'Mr. Jeopardy' and I Have a Bone to Pick
Like so many of you, I have turned to "Jeopardy!" to cheat the mediocrity of the rest of television. I look forward, as each day wanes, to a pleasant bout with culture. With my feet up and a sugar cookie, I gain priceless knowledge about President James K. Polk, the planet Pluto, medieval jongleurs, lady publishers, colleges and universities, famous Bulgarians, and all other subjects. I, myself (personally), am not as ignorant as I frequently make out, and I do very well with the program's final answer, the question related to which usually pays well and makes me glad I'm smart. I believe that had I been paid all I've won on that game show, I would be very rich today and could trade in my Essex for a new car.
The program is a comfortable matter. We all dislike being exposed to licensed know-it-alls, but "Jeopardy!" invites relaxed attention. The program really has but two commodities: facts and Professor Trebek. He, as moderator, interlocutor, and genial host disguises his monstrous erudition with modest manners, until you wonder if he'd know anything if somebody swiped his cue cards. He is just right, of course, and is benevolent when some contestant blows a response with utter idiocy.
But Alex Trebek is amiable and docile, and is paid to be so, and he remains the proper master of his trade, always informative and friendly.
Facts, on the other hand, as Gil Blas told us long ago, are stubborn things. As "Jeopardy!" pursues its relentless career, it turns up facts as a digging machine turns up potatoes under the September sun in the township of Easton, Maine. If you have never seen a potato-harvesting machine at work, particularly in Easton, you should make the trip someday. It is big, like the trailer that carries the Mormon Tabernacle Choir, and the same number of people are on it, not singing, but sorting, grading, cleaning, and admiring the potatoes, and also tossing out rocks the machine brings up because it can't tell some potatoes from some rocks. Someday they'll have this on "Jeopardy!"
Someday, also, the show is going to come up smack against a fact that doesn't budge, and the program will mix up James K. Polk with Clare Booth Luce, and the flag of Texas will sport 13 stars. (It is true that now and then in the exuberance of Aroostook agronomy, a rock will appear to be a potato.)
I cannot deny that as I became more and more hooked on "Jeopardy!" I began to wonder when a mistake would appear. And so I did learn all there is to know about James K. Polk, and which presidential wives were left-handed, and who began the Shaker movement, and what became of the O'Leary cow, and the name of General Sheridan's horse, and the principal religion of Sumatra, and what is the gestation period of the periwinkle, and what is the slogan for Bon Ami, and what month is named for the god Janus, and so on and so on. Every bit of it good, clean, edifying information, contributing pleasantly to the good of all. Listen to "Jeopardy!" and amaze your friends. Who ran a two-minute mile?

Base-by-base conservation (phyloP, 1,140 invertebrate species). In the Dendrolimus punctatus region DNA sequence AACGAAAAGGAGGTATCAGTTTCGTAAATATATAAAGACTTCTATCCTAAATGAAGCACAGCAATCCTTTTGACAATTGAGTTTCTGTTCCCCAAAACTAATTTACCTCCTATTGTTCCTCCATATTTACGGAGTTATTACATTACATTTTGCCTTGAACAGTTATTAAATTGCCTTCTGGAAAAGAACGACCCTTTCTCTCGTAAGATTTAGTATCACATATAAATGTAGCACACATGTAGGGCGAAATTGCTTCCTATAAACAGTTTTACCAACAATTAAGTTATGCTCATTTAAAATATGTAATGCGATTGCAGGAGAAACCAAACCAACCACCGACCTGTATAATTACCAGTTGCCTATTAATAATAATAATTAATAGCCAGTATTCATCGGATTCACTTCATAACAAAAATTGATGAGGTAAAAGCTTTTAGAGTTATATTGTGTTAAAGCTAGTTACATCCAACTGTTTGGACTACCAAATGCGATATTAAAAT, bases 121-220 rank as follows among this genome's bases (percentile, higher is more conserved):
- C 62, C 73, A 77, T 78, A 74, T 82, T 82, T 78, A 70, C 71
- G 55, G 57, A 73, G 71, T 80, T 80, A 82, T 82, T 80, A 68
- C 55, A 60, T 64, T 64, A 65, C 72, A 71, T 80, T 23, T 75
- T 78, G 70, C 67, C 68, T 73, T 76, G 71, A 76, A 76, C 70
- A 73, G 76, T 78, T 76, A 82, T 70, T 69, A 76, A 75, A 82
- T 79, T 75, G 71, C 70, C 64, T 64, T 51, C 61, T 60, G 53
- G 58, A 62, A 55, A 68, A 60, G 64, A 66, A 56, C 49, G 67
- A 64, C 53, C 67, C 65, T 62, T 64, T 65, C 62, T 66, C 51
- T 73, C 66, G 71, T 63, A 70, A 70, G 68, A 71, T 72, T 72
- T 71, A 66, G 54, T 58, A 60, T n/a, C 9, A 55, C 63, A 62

I admit that as I have grown older I doze now and then in my chair and I do miss some opportunities to add to my knowledge. Well, I know so much now that people speak of it all up and down the street, and I wouldn't want my total, as Shakespeare puts it in that play, to lapse in its own too-much. I am past needing to impress people. My constant attention to "Jeopardy!" is for amusement only, and for that moment when some errant fact, leaping in ferocious abandon, snaps at Professor Trebek and wounds him in his conundral inquisition.
Satisfied that this would never happen, that the staff preparing the show is far too astute to goof, I had relaxed my attention. Some evenings I would fall asleep, sugar cookie and all. And then! What do you think?
(I am reminded of the chap walking across a stream on a log. He said, later, "I heard a big splash! What do you think? It was me!")
What do you think? Trebek asked for the first adjective in "The Raven" by Edgar Allan Poe. Dozing, I mumbled to myself, "That's an easy one. All you need to know are the words of the poem, and what an adjective is." So I ran through the first verse, came to an adjective, and jotted on my imaginary score sheet that I had just won another $50,000.
Then a horrible thing happened. I was roused from my complacency by the incredible pronouncement that the first adjective in "The Raven" is "dreary." In his unquestionable finality, Trebek had spoken! The show was over, bedtime was at hand, and a fact had struck at last!
Alas and alack, no! Not with flippancy, but with serious and scholarly respect for a stubborn fact, I composed a letter about this and the next morning mailed it, hoping to learn what they do when they err. Thus:
"Dear Mr. Jeopardy: The first adjective in 'The Raven' by E.A. Poe is not 'dreary,' as you told us, but is the indefinite article 'a,' which supports 'midnight.' Thank you for many hours of pleasant viewing."
So now we know what "Jeopardy!" does when it gets caught in an error. It doesn't do anything. Mr. Jeopardy has not responded. As Mr. Harris put it, he lay low and say nuthin'.
What do you think?
Is 'a' an adjective?
Write: The Christian Science Monitor, Home Forum Jeopardy, One Norway Street, Boston, MA 02115
Or e-mail: THOMASO@CSPS.COM
Please respond by April 11.